Optimized compatible set of BioBrick™ vectors for metabolic pathway engineering

Jacob E. Vick, Ethan T. Johnson, Swati Choudhary, Sarah E. Bloch, Fernando Lopez-Gallego, Poonam Srivastava, Ilya B. Tikh, Grayson T. Wawrzyn, Claudia Schmidt-Dannert

Research output: Contribution to journalArticlepeer-review

51 Scopus citations


The BioBrick™ paradigm for the assembly of enzymatic pathways is being adopted and becoming a standard practice in microbial engineering. We present a strategy to adapt the BioBrick™ paradigm to allow the quick assembly of multi-gene pathways into a number of vectors as well as for the quick mobilization of any cloned gene into vectors with different features for gene expression and protein purification. A primary BioBrick™ (BB-eGFP) was developed where the promoter/RBS, multiple cloning sites, optional protein purification affinity tags and reporter gene were all separated into discrete regions by additional restriction enzymes. This primary BB-eGFP then served as the template for additional BioBrick™ vectors with different origins of replication, antibiotic resistances, inducible promoters (arabinose, IPTG or anhydrotetracycline), N- or C-terminal Histidine tags with thrombin cleavage, a LacZα reporter gene and an additional origin of mobility (oriT). All developed BioBricks™ and BioBrick™ compatible vectors were shown to be functional by measuring reporter gene expression. Lastly, a C30 carotenoid pathway was assembled as a model enzymatic pathway to demonstrate in vivo functionality and compatibility of this engineered vector system.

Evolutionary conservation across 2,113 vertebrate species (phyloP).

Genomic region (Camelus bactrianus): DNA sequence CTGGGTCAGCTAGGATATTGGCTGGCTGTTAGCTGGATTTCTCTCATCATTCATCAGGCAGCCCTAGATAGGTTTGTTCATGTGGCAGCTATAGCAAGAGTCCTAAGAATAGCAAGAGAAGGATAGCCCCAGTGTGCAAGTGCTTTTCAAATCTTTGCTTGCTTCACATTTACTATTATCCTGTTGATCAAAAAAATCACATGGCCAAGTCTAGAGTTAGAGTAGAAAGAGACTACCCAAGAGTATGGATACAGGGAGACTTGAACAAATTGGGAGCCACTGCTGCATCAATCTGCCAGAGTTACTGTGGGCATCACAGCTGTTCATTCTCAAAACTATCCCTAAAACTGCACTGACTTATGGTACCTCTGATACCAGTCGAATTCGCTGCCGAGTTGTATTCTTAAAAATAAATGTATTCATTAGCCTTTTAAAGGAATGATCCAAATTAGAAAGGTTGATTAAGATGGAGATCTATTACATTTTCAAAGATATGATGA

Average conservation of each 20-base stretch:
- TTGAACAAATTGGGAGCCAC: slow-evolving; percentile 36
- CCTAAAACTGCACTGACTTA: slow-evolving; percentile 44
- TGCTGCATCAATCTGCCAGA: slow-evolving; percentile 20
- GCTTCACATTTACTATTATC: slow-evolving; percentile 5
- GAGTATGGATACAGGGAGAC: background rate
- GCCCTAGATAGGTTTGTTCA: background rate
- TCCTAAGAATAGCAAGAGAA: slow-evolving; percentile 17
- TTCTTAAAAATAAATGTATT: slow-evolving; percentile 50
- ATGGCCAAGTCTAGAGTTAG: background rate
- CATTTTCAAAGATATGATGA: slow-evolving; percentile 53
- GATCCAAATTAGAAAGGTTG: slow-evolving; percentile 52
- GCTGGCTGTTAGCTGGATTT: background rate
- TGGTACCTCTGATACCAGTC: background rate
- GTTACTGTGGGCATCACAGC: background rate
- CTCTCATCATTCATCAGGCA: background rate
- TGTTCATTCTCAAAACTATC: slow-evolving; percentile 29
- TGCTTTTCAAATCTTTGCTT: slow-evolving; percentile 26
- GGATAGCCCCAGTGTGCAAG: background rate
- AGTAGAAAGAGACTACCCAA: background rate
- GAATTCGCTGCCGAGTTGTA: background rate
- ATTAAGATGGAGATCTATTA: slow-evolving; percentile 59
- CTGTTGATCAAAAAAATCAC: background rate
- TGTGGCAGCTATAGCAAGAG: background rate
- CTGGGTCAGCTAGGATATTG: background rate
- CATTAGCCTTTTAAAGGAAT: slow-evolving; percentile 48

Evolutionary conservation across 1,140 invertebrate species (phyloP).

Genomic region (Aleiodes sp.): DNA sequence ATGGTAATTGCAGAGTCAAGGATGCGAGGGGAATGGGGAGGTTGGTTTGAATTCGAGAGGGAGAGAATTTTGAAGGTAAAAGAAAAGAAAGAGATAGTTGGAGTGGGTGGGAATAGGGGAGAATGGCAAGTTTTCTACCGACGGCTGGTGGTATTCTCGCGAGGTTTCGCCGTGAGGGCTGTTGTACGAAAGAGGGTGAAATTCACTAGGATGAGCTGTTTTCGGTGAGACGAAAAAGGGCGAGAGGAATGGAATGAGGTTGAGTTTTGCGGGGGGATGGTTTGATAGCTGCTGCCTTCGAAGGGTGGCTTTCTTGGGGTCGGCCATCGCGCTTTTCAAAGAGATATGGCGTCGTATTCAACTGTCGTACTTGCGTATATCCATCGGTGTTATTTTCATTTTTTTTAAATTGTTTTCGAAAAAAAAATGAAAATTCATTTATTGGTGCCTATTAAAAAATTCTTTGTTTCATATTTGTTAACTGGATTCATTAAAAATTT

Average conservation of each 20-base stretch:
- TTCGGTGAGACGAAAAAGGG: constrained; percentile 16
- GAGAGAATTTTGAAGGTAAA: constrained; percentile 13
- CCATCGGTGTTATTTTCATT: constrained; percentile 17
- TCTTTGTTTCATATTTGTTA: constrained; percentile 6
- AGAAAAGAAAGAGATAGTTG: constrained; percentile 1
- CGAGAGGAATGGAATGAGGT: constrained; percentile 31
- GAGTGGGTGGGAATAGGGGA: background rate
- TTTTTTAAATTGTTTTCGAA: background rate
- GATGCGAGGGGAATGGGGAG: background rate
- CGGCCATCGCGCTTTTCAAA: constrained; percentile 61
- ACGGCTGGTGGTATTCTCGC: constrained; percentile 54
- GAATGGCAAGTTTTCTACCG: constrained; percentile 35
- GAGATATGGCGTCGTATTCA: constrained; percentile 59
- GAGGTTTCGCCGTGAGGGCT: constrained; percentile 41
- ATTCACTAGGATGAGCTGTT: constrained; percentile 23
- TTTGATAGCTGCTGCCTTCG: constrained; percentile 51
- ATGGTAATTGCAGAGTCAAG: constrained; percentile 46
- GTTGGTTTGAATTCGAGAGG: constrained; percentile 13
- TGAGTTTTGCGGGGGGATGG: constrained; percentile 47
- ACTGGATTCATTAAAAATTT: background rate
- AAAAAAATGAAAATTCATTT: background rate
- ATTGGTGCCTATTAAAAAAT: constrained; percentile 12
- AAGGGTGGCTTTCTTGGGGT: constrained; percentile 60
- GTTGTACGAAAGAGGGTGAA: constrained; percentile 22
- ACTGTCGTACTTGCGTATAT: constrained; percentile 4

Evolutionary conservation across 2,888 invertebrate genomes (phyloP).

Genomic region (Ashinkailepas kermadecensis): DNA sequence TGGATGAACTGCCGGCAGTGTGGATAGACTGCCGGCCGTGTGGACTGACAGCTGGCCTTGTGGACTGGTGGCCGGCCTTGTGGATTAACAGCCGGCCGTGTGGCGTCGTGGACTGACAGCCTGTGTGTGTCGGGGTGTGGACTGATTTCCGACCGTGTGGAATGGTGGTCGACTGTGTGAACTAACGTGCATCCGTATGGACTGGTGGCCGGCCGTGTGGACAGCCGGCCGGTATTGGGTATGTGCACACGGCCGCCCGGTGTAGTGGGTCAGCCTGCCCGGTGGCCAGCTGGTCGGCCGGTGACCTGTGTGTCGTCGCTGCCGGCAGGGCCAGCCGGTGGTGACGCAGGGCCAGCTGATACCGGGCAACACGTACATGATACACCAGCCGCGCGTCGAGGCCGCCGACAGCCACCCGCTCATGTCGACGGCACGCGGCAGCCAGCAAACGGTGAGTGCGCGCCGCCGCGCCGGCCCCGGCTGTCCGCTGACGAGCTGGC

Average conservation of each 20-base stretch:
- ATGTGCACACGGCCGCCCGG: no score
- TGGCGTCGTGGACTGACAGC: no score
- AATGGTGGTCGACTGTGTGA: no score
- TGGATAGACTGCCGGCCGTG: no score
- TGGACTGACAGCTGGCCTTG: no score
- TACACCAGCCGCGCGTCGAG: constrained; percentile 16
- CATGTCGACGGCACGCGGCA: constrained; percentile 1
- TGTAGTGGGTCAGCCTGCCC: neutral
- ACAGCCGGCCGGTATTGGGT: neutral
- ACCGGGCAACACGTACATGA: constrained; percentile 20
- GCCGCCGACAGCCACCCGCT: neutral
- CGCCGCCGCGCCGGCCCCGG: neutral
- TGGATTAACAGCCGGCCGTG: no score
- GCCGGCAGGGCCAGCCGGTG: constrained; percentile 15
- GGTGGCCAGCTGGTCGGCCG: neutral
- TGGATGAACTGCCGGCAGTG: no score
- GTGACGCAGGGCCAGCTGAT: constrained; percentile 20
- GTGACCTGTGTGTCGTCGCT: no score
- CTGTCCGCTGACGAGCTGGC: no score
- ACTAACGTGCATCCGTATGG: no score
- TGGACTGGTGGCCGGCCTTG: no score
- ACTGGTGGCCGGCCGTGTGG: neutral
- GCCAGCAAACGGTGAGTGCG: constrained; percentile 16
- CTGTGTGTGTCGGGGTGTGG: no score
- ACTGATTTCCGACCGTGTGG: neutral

Original languageEnglish (US)
Pages (from-to)1275-1286
Number of pages12
JournalApplied Microbiology and Biotechnology
Issue number6
StatePublished - Dec 2011

Bibliographical note

Funding Information:
Acknowledgements This manuscript is dedicated to the memory of Dr. Ethan Thoreau Johnson, our dear friend, colleague and manuscript co-author, who died due to injuries suffered in a hit-and-run car accident on September 21st of 2010. The authors acknowledge support from the National Science Foundation (Grant CBET-0756296), the National Institute of Health (Grant GM080299), the Office of Naval Research (Grant N00014-10-1-0157) and the Institute for Renewable Energy and Environment (University of Minnesota). We thank Ana Correa, Heather Kokesh, Andrew Le for assistance in plasmid construction and testing.


  • BioBrick™
  • Carotenoid
  • Escherichia coli
  • Metabolic engineering
  • Pathway engineering
  • Synthetic biology
  • Vector system


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